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January 23, 2019, 02:05:09 AM
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CAP Talk  |  General Discussion  |  The Lobby  |  Topic: official "I'm here!" thread.
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Author Topic: official "I'm here!" thread.  (Read 308864 times)
Too Much Free Time Award

Posts: 29,461

« Reply #1460 on: January 10, 2019, 07:10:00 PM »

The SQ/CC has no clue where I fit in with those limitations

Really, I would suggest not fixating on it, beyond any accommodations you might need for regular meetings.

By far the vast majority of CAP activities and work are done sitting at a desk or table typing on a laptop,
or presenting a class, or similar office-type situations.

Ground ES might be an issue, but Urban DF could be OK, and assuming you can fly in a GA plane, aircrew.

There's also a whole host of ES roles in the Command post that don't require much physical exertion, but
are critical to success.

I would suggest attaneding meetings, seeing what CAP is about and where the needs are, and then seeing
about filling a role.

There's also nothing which is "all or nothing" and if you take on something that is too much, or that you need to
occasionally step away from, no harm or foul, just have to make sure things are covered.
« Last Edit: January 10, 2019, 10:12:29 PM by Eclipse » Logged

Forum Regular

Posts: 130
Unit: PCR-WA-001

« Reply #1461 on: January 10, 2019, 09:07:14 PM »

The SQ/CC has no clue where I fit in with those limitations

As a former Squadron CC, I had someone just like you... and she was an amazing asset to the unit!! 

Besides appointing herself as the "Squadron Mom" (where she took special note of birthdays, arranged squadron potlucks, and helped with open houses), she also worked with coordinating fundraising activities, was our assistant Testing Officer, was a driving force on the Finance Committee, and occasionally assisted the Squadron Chaplain. 

She even participated in a first aid class with one of her cadet sons that ended up saving her life:

Quote from: Lifesaving Award Citation
At approximately 6:20pm on October 19, 2003, Beverly Curtice (mother of Cadet Kenneth Griswold) was sitting at the kitchen table while Cadet Griswold was assisting with dinner preparations.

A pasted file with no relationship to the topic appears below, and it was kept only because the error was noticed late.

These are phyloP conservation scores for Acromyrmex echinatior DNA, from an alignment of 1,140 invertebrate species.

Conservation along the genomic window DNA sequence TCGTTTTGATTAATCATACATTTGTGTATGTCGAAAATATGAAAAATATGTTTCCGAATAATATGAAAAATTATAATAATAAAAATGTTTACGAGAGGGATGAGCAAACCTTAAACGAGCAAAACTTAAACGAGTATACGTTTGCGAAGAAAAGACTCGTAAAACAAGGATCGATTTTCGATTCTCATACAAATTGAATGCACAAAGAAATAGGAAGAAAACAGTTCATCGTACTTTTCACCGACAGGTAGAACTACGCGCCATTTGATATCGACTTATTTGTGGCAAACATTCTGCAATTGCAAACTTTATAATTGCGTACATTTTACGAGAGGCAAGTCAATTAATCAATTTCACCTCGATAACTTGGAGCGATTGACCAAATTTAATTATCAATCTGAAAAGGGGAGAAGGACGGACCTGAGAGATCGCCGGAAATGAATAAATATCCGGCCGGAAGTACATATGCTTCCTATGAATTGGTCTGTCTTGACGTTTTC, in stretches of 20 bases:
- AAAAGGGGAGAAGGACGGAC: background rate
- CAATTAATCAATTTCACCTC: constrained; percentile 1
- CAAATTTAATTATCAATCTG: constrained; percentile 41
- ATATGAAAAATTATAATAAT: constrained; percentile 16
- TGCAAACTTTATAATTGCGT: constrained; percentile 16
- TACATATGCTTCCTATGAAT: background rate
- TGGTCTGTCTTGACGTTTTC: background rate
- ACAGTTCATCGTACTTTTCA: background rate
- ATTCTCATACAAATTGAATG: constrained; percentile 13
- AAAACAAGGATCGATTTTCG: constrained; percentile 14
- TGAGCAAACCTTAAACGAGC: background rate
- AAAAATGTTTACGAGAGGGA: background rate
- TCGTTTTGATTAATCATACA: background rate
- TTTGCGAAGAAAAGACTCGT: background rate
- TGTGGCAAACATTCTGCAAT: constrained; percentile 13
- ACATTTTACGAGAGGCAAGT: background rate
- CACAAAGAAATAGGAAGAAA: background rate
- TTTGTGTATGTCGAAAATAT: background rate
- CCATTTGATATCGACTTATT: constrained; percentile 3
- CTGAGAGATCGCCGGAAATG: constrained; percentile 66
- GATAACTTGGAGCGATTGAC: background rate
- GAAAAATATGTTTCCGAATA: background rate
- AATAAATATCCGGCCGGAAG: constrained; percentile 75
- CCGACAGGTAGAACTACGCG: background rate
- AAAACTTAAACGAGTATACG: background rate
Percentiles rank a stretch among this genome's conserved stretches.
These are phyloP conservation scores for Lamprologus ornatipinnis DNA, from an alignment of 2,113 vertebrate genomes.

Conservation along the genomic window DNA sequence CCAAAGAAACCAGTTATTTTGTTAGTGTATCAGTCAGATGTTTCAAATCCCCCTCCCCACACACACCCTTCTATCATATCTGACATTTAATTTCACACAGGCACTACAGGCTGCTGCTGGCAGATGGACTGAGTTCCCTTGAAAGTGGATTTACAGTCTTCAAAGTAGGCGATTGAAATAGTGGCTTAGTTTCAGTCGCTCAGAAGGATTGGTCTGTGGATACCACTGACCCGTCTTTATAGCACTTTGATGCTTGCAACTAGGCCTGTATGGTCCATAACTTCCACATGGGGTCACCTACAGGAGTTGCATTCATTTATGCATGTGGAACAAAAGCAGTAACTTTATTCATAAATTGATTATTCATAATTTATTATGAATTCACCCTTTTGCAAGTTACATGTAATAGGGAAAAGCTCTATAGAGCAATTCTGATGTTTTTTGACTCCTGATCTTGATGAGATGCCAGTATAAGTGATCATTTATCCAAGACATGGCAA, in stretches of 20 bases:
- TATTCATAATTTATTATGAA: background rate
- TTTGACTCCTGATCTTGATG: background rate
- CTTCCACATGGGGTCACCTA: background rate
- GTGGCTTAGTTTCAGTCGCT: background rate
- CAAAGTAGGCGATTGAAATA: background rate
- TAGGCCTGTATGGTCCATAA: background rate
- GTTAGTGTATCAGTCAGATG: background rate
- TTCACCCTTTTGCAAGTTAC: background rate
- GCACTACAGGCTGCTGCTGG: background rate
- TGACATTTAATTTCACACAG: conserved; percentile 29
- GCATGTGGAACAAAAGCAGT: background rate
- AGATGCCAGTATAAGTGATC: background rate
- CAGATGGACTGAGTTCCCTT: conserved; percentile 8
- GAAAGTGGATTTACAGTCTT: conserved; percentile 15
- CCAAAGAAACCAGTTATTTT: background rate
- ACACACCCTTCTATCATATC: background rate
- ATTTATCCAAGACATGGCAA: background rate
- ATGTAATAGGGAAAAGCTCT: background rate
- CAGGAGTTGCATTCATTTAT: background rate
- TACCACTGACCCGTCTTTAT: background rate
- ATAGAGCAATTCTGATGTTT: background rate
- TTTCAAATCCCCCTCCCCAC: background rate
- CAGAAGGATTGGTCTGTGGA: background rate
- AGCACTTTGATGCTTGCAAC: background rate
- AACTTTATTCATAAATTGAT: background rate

Ongoing medical conditions require Cadet Griswold's mother to take a large number of daily prescription medications twice daily. While sitting at the kitchen table taking her evening medications, Beverly began to choke.

At first, Cadet Griswold thought his mother was playing some kind of prank but he quickly realized that her sudden silence, panicked look, and the grasping of her hands around her own neck (the international choking sign) were not in jest but that this was a serious, life-threatening condition.

After recognizing the situation, Cadet Griswold remained calm and began to administer abdominal thrusts (commonly known as the "Heimlich Maneuver") in an attempt to dislodge the blockage in his mother's throat. His first attempts were unsuccessful so Cadet Griswold continued the abdominal thrusts until the blockage was dislodged and his mother began to gasp for air.

Luckily, Cadet Griswold was among the Cadets and Senior Members of his squadron who had just completed an American Red Cross Standard First Aid Course only a few days prior to his mother's choking incident.

Cadet Griswold's ability to recognize an emergency, remain calm, and follow the appropriate emergency steps learned through his American Red Cross training resulted in him saving his mother's life.

Sadly, she stopped participating after her boys had all graduated high school and left the program.

If you are motivated to fill similar niches yourself, and your Squadron Commander still has no clue where you fit in... tell him I said, "He's not trying very hard."

Michael Moore, Maj, CAP
Secret Wing Staff Dude, WAWG
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CAP Talk  |  General Discussion  |  The Lobby  |  Topic: official "I'm here!" thread.

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